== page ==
The Black Horse Inn
I recently visited the Black Horse Inn for a long weekend in Virginia Wine Country with another couple. Overall the Inn was very charming, and we had an enjoyable visit. Would I come back again? Maybe, but definitely not for the price they are currently charging.
• Friendly/caring staff
• Charming room and beautiful historic building
• Great location and proximity to local vineyards
• Breakfast offers no selection in what is served
• Food/wine at cocktail hour is just so-so
• Innkeeper was scattered, and at times too comfortable/personal with guests
• Overall they need to refine their process and incorporate “extra little touches” to accomplish the high-end feel they are advertising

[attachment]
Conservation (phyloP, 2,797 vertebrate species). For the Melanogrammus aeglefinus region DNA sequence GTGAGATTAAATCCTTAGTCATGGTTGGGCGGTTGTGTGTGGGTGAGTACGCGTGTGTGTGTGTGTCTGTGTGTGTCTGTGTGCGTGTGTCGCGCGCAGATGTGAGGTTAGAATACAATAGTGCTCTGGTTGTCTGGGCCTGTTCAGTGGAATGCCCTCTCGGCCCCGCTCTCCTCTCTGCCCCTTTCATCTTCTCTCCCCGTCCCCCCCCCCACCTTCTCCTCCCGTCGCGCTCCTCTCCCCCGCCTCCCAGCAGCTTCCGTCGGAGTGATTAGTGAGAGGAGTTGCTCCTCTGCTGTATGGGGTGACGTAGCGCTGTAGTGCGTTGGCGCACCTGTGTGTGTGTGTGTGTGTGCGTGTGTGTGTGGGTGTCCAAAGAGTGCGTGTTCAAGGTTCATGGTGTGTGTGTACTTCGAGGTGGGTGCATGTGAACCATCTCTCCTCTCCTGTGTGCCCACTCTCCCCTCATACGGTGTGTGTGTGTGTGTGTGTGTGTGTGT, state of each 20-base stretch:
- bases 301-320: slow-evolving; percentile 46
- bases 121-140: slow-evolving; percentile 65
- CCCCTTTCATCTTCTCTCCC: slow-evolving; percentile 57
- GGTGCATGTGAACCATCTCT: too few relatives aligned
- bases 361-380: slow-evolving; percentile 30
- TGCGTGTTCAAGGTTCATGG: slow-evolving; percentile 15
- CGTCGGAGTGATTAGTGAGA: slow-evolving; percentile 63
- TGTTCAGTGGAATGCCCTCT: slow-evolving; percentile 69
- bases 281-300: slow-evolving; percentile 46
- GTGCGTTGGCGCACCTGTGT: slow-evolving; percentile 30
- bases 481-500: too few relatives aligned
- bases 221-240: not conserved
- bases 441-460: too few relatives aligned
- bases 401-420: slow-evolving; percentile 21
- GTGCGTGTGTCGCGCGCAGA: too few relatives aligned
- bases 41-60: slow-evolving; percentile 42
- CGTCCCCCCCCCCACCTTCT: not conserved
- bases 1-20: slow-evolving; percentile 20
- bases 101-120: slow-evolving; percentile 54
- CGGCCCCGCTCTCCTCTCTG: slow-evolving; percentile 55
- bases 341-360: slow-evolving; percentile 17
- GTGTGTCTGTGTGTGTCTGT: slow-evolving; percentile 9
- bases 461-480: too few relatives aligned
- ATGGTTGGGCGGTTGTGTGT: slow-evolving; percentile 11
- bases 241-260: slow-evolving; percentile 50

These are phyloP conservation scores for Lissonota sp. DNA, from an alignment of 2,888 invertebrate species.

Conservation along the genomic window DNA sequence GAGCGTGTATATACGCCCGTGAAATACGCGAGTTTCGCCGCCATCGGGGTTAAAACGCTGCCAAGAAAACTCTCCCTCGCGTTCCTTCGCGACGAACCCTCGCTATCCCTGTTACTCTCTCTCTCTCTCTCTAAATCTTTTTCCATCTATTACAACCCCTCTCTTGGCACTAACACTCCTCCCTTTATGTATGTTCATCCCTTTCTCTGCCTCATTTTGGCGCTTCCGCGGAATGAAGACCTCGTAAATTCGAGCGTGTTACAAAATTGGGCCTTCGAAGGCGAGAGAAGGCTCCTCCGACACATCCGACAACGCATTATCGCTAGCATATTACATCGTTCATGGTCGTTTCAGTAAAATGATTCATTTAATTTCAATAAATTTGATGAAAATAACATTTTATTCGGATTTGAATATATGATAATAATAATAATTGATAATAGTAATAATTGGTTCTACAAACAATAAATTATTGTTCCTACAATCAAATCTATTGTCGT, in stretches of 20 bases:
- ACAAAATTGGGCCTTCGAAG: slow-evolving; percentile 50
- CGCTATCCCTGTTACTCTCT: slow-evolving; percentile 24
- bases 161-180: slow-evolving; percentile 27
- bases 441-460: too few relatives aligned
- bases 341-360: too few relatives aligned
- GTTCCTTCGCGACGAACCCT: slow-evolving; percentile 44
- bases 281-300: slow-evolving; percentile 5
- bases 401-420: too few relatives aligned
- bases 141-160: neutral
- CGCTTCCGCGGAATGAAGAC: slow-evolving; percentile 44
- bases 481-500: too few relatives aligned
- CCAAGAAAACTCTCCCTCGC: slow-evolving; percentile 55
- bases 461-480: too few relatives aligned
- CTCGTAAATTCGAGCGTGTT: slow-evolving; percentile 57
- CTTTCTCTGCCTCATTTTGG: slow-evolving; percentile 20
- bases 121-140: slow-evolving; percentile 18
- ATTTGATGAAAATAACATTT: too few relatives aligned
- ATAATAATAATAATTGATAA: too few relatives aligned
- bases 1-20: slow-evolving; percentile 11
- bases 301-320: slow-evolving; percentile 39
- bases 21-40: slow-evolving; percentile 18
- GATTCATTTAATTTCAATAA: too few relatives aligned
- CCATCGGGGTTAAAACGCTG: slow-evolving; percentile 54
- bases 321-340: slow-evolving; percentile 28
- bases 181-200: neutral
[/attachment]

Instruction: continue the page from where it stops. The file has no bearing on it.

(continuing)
We arrived in the early evening and were delighted by the charm of the old Civil War building. We were greeted by the innkeeper who while very nice and welcoming, was quite frazzled and seemed a bit overwhelmed. She showed us the first couple’s room and gave them their key, which was on the dresser. Next we all went to our room, which was the Jeffersonian. It was a lovely room with a very comfortable queen size four-poster bed, a claw foot tub and a great view of the stables and front yard where we often saw the horses grazing. The problem however, was that the innkeeper neglected to mention that the thermostat (which controlled all four rooms in our wing) was in the hallway. Someone had turned it off so we had no heat that night and we thought were going to freeze to death! The other issue was that unlike the other couple, we had no room key on our dresser. I didn’t ask for it right away because we were being given a tour of the building and the innkeeper seemed so frantic I almost felt bad asking her for anything. I forgot about it until the next morning when we were about to leave for the day. When I mentioned it at breakfast I was a little surprised when she inferred I had lost it but I said nothing and she gave me the spare key. Also, for an inn that claims to be high-end, there were not a lot of amenities, or really even the basics you find in other hotel/inns. We had no water bottles in the room, and the soaps, which to me were not very luxurious, were not replaced after use and there were no water glasses in the bathroom. I also did not care for the “tip” envelope left out for the maid, especially given that I do not believe they changed our sheets/towels but rather just refolded them. That being said, I really did like our room and thought it was very comfortable and would enjoy staying in that room again, especially now that I know where the temperature control is!